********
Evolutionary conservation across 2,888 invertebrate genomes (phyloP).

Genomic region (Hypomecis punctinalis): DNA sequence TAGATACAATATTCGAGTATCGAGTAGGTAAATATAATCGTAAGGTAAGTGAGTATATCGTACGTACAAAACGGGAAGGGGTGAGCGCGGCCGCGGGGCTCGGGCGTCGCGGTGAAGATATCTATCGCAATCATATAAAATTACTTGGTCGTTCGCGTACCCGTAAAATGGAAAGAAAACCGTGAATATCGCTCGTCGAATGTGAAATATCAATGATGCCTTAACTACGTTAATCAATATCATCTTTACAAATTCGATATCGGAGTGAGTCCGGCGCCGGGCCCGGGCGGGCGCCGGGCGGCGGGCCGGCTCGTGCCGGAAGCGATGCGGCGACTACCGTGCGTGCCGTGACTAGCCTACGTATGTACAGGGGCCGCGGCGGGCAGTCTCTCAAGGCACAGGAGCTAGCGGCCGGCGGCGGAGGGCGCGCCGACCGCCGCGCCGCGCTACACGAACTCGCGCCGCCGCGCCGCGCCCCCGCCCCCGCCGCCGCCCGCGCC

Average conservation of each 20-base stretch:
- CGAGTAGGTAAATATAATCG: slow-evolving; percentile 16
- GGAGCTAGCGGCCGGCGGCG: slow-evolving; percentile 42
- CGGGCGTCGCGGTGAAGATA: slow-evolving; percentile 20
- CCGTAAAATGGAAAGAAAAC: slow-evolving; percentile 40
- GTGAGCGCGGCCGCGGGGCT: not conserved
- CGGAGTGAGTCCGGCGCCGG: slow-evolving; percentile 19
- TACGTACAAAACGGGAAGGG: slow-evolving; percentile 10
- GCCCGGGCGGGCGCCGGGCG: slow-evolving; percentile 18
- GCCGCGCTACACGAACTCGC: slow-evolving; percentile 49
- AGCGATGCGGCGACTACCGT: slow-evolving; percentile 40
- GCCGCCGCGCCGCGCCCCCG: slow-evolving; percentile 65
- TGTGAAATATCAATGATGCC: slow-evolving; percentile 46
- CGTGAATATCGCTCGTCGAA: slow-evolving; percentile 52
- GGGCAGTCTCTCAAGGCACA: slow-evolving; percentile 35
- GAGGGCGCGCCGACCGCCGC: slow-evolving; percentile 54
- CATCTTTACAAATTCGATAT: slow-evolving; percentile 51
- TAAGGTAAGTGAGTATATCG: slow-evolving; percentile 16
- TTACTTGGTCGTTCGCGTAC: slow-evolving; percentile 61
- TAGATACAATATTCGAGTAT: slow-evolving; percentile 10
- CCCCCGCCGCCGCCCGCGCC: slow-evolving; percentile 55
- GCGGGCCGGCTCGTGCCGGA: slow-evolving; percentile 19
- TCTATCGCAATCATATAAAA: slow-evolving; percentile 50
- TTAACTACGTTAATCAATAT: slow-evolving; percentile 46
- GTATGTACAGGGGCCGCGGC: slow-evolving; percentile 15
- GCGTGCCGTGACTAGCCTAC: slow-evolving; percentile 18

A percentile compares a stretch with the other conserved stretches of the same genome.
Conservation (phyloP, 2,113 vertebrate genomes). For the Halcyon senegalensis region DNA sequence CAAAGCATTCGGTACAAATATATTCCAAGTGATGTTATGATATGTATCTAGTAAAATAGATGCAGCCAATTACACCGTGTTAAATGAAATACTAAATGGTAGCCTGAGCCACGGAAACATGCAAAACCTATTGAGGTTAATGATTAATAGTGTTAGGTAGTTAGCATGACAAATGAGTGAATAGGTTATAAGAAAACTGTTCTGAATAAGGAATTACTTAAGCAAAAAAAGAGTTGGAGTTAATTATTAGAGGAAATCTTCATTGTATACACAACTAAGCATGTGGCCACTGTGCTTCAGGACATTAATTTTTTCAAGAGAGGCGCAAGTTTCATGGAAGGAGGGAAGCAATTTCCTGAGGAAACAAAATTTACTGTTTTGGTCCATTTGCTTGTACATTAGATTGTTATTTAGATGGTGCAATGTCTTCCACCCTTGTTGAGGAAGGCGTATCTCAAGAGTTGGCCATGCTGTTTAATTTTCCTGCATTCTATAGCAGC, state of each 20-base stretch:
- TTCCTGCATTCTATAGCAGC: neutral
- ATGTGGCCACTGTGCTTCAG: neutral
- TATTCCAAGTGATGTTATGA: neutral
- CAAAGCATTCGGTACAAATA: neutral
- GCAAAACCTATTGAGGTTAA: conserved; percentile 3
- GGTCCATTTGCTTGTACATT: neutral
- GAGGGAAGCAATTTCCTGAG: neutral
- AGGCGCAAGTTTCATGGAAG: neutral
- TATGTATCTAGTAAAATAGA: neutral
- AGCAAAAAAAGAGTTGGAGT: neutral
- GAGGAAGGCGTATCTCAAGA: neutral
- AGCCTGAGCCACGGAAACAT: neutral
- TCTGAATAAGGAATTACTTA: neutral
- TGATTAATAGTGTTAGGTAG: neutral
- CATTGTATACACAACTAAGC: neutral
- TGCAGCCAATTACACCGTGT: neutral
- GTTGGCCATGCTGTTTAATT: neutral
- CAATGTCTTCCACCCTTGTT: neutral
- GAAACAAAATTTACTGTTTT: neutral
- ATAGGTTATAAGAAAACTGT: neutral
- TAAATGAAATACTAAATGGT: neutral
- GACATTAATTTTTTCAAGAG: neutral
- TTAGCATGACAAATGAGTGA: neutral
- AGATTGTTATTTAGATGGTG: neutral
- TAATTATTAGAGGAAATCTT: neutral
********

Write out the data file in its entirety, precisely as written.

Evolutionary conservation across 2,888 invertebrate genomes (phyloP).

Genomic region (Hypomecis punctinalis): DNA sequence TAGATACAATATTCGAGTATCGAGTAGGTAAATATAATCGTAAGGTAAGTGAGTATATCGTACGTACAAAACGGGAAGGGGTGAGCGCGGCCGCGGGGCTCGGGCGTCGCGGTGAAGATATCTATCGCAATCATATAAAATTACTTGGTCGTTCGCGTACCCGTAAAATGGAAAGAAAACCGTGAATATCGCTCGTCGAATGTGAAATATCAATGATGCCTTAACTACGTTAATCAATATCATCTTTACAAATTCGATATCGGAGTGAGTCCGGCGCCGGGCCCGGGCGGGCGCCGGGCGGCGGGCCGGCTCGTGCCGGAAGCGATGCGGCGACTACCGTGCGTGCCGTGACTAGCCTACGTATGTACAGGGGCCGCGGCGGGCAGTCTCTCAAGGCACAGGAGCTAGCGGCCGGCGGCGGAGGGCGCGCCGACCGCCGCGCCGCGCTACACGAACTCGCGCCGCCGCGCCGCGCCCCCGCCCCCGCCGCCGCCCGCGCC

Average conservation of each 20-base stretch:
- CGAGTAGGTAAATATAATCG: slow-evolving; percentile 16
- GGAGCTAGCGGCCGGCGGCG: slow-evolving; percentile 42
- CGGGCGTCGCGGTGAAGATA: slow-evolving; percentile 20
- CCGTAAAATGGAAAGAAAAC: slow-evolving; percentile 40
- GTGAGCGCGGCCGCGGGGCT: not conserved
- CGGAGTGAGTCCGGCGCCGG: slow-evolving; percentile 19
- TACGTACAAAACGGGAAGGG: slow-evolving; percentile 10
- GCCCGGGCGGGCGCCGGGCG: slow-evolving; percentile 18
- GCCGCGCTACACGAACTCGC: slow-evolving; percentile 49
- AGCGATGCGGCGACTACCGT: slow-evolving; percentile 40
- GCCGCCGCGCCGCGCCCCCG: slow-evolving; percentile 65
- TGTGAAATATCAATGATGCC: slow-evolving; percentile 46
- CGTGAATATCGCTCGTCGAA: slow-evolving; percentile 52
- GGGCAGTCTCTCAAGGCACA: slow-evolving; percentile 35
- GAGGGCGCGCCGACCGCCGC: slow-evolving; percentile 54
- CATCTTTACAAATTCGATAT: slow-evolving; percentile 51
- TAAGGTAAGTGAGTATATCG: slow-evolving; percentile 16
- TTACTTGGTCGTTCGCGTAC: slow-evolving; percentile 61
- TAGATACAATATTCGAGTAT: slow-evolving; percentile 10
- CCCCCGCCGCCGCCCGCGCC: slow-evolving; percentile 55
- GCGGGCCGGCTCGTGCCGGA: slow-evolving; percentile 19
- TCTATCGCAATCATATAAAA: slow-evolving; percentile 50
- TTAACTACGTTAATCAATAT: slow-evolving; percentile 46
- GTATGTACAGGGGCCGCGGC: slow-evolving; percentile 15
- GCGTGCCGTGACTAGCCTAC: slow-evolving; percentile 18

A percentile compares a stretch with the other conserved stretches of the same genome.
Conservation (phyloP, 2,113 vertebrate genomes). For the Halcyon senegalensis region DNA sequence CAAAGCATTCGGTACAAATATATTCCAAGTGATGTTATGATATGTATCTAGTAAAATAGATGCAGCCAATTACACCGTGTTAAATGAAATACTAAATGGTAGCCTGAGCCACGGAAACATGCAAAACCTATTGAGGTTAATGATTAATAGTGTTAGGTAGTTAGCATGACAAATGAGTGAATAGGTTATAAGAAAACTGTTCTGAATAAGGAATTACTTAAGCAAAAAAAGAGTTGGAGTTAATTATTAGAGGAAATCTTCATTGTATACACAACTAAGCATGTGGCCACTGTGCTTCAGGACATTAATTTTTTCAAGAGAGGCGCAAGTTTCATGGAAGGAGGGAAGCAATTTCCTGAGGAAACAAAATTTACTGTTTTGGTCCATTTGCTTGTACATTAGATTGTTATTTAGATGGTGCAATGTCTTCCACCCTTGTTGAGGAAGGCGTATCTCAAGAGTTGGCCATGCTGTTTAATTTTCCTGCATTCTATAGCAGC, state of each 20-base stretch:
- TTCCTGCATTCTATAGCAGC: neutral
- ATGTGGCCACTGTGCTTCAG: neutral
- TATTCCAAGTGATGTTATGA: neutral
- CAAAGCATTCGGTACAAATA: neutral
- GCAAAACCTATTGAGGTTAA: conserved; percentile 3
- GGTCCATTTGCTTGTACATT: neutral
- GAGGGAAGCAATTTCCTGAG: neutral
- AGGCGCAAGTTTCATGGAAG: neutral
- TATGTATCTAGTAAAATAGA: neutral
- AGCAAAAAAAGAGTTGGAGT: neutral
- GAGGAAGGCGTATCTCAAGA: neutral
- AGCCTGAGCCACGGAAACAT: neutral
- TCTGAATAAGGAATTACTTA: neutral
- TGATTAATAGTGTTAGGTAG: neutral
- CATTGTATACACAACTAAGC: neutral
- TGCAGCCAATTACACCGTGT: neutral
- GTTGGCCATGCTGTTTAATT: neutral
- CAATGTCTTCCACCCTTGTT: neutral
- GAAACAAAATTTACTGTTTT: neutral
- ATAGGTTATAAGAAAACTGT: neutral
- TAAATGAAATACTAAATGGT: neutral
- GACATTAATTTTTTCAAGAG: neutral
- TTAGCATGACAAATGAGTGA: neutral
- AGATTGTTATTTAGATGGTG: neutral
- TAATTATTAGAGGAAATCTT: neutral